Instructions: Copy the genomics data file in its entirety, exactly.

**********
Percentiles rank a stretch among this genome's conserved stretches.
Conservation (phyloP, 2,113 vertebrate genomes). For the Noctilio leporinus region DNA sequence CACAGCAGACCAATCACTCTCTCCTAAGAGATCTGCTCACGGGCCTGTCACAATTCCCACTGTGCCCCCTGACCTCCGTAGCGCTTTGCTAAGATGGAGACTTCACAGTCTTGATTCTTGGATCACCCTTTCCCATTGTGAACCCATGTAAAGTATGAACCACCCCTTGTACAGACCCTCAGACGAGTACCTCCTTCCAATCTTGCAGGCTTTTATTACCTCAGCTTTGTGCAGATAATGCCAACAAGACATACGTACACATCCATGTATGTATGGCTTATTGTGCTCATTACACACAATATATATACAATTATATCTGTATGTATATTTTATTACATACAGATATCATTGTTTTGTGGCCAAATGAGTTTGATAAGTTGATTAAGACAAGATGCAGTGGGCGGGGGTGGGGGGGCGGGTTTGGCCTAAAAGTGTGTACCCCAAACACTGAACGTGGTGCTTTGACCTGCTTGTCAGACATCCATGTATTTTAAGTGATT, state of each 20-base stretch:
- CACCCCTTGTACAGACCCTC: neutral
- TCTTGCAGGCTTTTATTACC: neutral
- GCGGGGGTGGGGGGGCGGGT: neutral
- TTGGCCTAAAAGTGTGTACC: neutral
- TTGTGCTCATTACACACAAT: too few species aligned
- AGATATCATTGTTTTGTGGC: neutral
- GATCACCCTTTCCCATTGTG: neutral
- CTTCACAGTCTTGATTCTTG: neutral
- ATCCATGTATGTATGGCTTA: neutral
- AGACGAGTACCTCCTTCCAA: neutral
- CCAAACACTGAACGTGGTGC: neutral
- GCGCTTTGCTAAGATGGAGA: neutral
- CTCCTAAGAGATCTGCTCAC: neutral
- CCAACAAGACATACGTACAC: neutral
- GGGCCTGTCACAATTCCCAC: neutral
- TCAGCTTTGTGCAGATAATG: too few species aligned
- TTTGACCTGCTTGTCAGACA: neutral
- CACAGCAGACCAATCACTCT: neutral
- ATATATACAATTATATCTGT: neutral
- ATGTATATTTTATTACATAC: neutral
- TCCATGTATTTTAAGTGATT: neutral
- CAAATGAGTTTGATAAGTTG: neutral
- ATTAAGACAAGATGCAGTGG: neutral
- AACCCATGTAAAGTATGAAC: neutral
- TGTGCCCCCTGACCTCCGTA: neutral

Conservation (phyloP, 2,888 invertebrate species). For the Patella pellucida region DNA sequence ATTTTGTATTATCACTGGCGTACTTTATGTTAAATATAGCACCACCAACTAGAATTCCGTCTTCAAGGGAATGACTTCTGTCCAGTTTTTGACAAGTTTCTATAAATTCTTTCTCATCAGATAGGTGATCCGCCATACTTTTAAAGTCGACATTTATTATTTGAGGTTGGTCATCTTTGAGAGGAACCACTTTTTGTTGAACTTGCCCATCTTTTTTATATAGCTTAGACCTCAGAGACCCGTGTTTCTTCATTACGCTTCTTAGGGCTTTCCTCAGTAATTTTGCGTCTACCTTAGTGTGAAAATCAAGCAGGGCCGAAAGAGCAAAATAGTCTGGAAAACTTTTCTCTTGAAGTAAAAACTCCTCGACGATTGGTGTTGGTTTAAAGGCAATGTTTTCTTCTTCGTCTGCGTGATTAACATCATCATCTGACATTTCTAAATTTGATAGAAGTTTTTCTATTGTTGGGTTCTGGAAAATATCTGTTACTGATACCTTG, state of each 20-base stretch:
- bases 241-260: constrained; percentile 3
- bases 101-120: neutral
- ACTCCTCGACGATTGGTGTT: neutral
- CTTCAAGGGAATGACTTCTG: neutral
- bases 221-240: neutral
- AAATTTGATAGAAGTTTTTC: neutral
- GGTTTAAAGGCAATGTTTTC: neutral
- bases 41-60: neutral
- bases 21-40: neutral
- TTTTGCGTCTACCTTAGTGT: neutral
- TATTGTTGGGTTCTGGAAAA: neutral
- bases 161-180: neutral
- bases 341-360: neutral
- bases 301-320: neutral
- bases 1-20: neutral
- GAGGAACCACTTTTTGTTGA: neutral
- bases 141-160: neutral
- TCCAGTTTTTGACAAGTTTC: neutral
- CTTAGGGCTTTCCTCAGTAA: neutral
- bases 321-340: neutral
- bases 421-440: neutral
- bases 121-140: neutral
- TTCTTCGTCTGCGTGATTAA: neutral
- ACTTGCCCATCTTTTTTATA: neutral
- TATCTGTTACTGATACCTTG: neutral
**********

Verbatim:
Percentiles rank a stretch among this genome's conserved stretches.
Conservation (phyloP, 2,113 vertebrate genomes). For the Noctilio leporinus region DNA sequence CACAGCAGACCAATCACTCTCTCCTAAGAGATCTGCTCACGGGCCTGTCACAATTCCCACTGTGCCCCCTGACCTCCGTAGCGCTTTGCTAAGATGGAGACTTCACAGTCTTGATTCTTGGATCACCCTTTCCCATTGTGAACCCATGTAAAGTATGAACCACCCCTTGTACAGACCCTCAGACGAGTACCTCCTTCCAATCTTGCAGGCTTTTATTACCTCAGCTTTGTGCAGATAATGCCAACAAGACATACGTACACATCCATGTATGTATGGCTTATTGTGCTCATTACACACAATATATATACAATTATATCTGTATGTATATTTTATTACATACAGATATCATTGTTTTGTGGCCAAATGAGTTTGATAAGTTGATTAAGACAAGATGCAGTGGGCGGGGGTGGGGGGGCGGGTTTGGCCTAAAAGTGTGTACCCCAAACACTGAACGTGGTGCTTTGACCTGCTTGTCAGACATCCATGTATTTTAAGTGATT, state of each 20-base stretch:
- CACCCCTTGTACAGACCCTC: neutral
- TCTTGCAGGCTTTTATTACC: neutral
- GCGGGGGTGGGGGGGCGGGT: neutral
- TTGGCCTAAAAGTGTGTACC: neutral
- TTGTGCTCATTACACACAAT: too few species aligned
- AGATATCATTGTTTTGTGGC: neutral
- GATCACCCTTTCCCATTGTG: neutral
- CTTCACAGTCTTGATTCTTG: neutral
- ATCCATGTATGTATGGCTTA: neutral
- AGACGAGTACCTCCTTCCAA: neutral
- CCAAACACTGAACGTGGTGC: neutral
- GCGCTTTGCTAAGATGGAGA: neutral
- CTCCTAAGAGATCTGCTCAC: neutral
- CCAACAAGACATACGTACAC: neutral
- GGGCCTGTCACAATTCCCAC: neutral
- TCAGCTTTGTGCAGATAATG: too few species aligned
- TTTGACCTGCTTGTCAGACA: neutral
- CACAGCAGACCAATCACTCT: neutral
- ATATATACAATTATATCTGT: neutral
- ATGTATATTTTATTACATAC: neutral
- TCCATGTATTTTAAGTGATT: neutral
- CAAATGAGTTTGATAAGTTG: neutral
- ATTAAGACAAGATGCAGTGG: neutral
- AACCCATGTAAAGTATGAAC: neutral
- TGTGCCCCCTGACCTCCGTA: neutral

Conservation (phyloP, 2,888 invertebrate species). For the Patella pellucida region DNA sequence ATTTTGTATTATCACTGGCGTACTTTATGTTAAATATAGCACCACCAACTAGAATTCCGTCTTCAAGGGAATGACTTCTGTCCAGTTTTTGACAAGTTTCTATAAATTCTTTCTCATCAGATAGGTGATCCGCCATACTTTTAAAGTCGACATTTATTATTTGAGGTTGGTCATCTTTGAGAGGAACCACTTTTTGTTGAACTTGCCCATCTTTTTTATATAGCTTAGACCTCAGAGACCCGTGTTTCTTCATTACGCTTCTTAGGGCTTTCCTCAGTAATTTTGCGTCTACCTTAGTGTGAAAATCAAGCAGGGCCGAAAGAGCAAAATAGTCTGGAAAACTTTTCTCTTGAAGTAAAAACTCCTCGACGATTGGTGTTGGTTTAAAGGCAATGTTTTCTTCTTCGTCTGCGTGATTAACATCATCATCTGACATTTCTAAATTTGATAGAAGTTTTTCTATTGTTGGGTTCTGGAAAATATCTGTTACTGATACCTTG, state of each 20-base stretch:
- bases 241-260: constrained; percentile 3
- bases 101-120: neutral
- ACTCCTCGACGATTGGTGTT: neutral
- CTTCAAGGGAATGACTTCTG: neutral
- bases 221-240: neutral
- AAATTTGATAGAAGTTTTTC: neutral
- GGTTTAAAGGCAATGTTTTC: neutral
- bases 41-60: neutral
- bases 21-40: neutral
- TTTTGCGTCTACCTTAGTGT: neutral
- TATTGTTGGGTTCTGGAAAA: neutral
- bases 161-180: neutral
- bases 341-360: neutral
- bases 301-320: neutral
- bases 1-20: neutral
- GAGGAACCACTTTTTGTTGA: neutral
- bases 141-160: neutral
- TCCAGTTTTTGACAAGTTTC: neutral
- CTTAGGGCTTTCCTCAGTAA: neutral
- bases 321-340: neutral
- bases 421-440: neutral
- bases 121-140: neutral
- TTCTTCGTCTGCGTGATTAA: neutral
- ACTTGCCCATCTTTTTTATA: neutral
- TATCTGTTACTGATACCTTG: neutral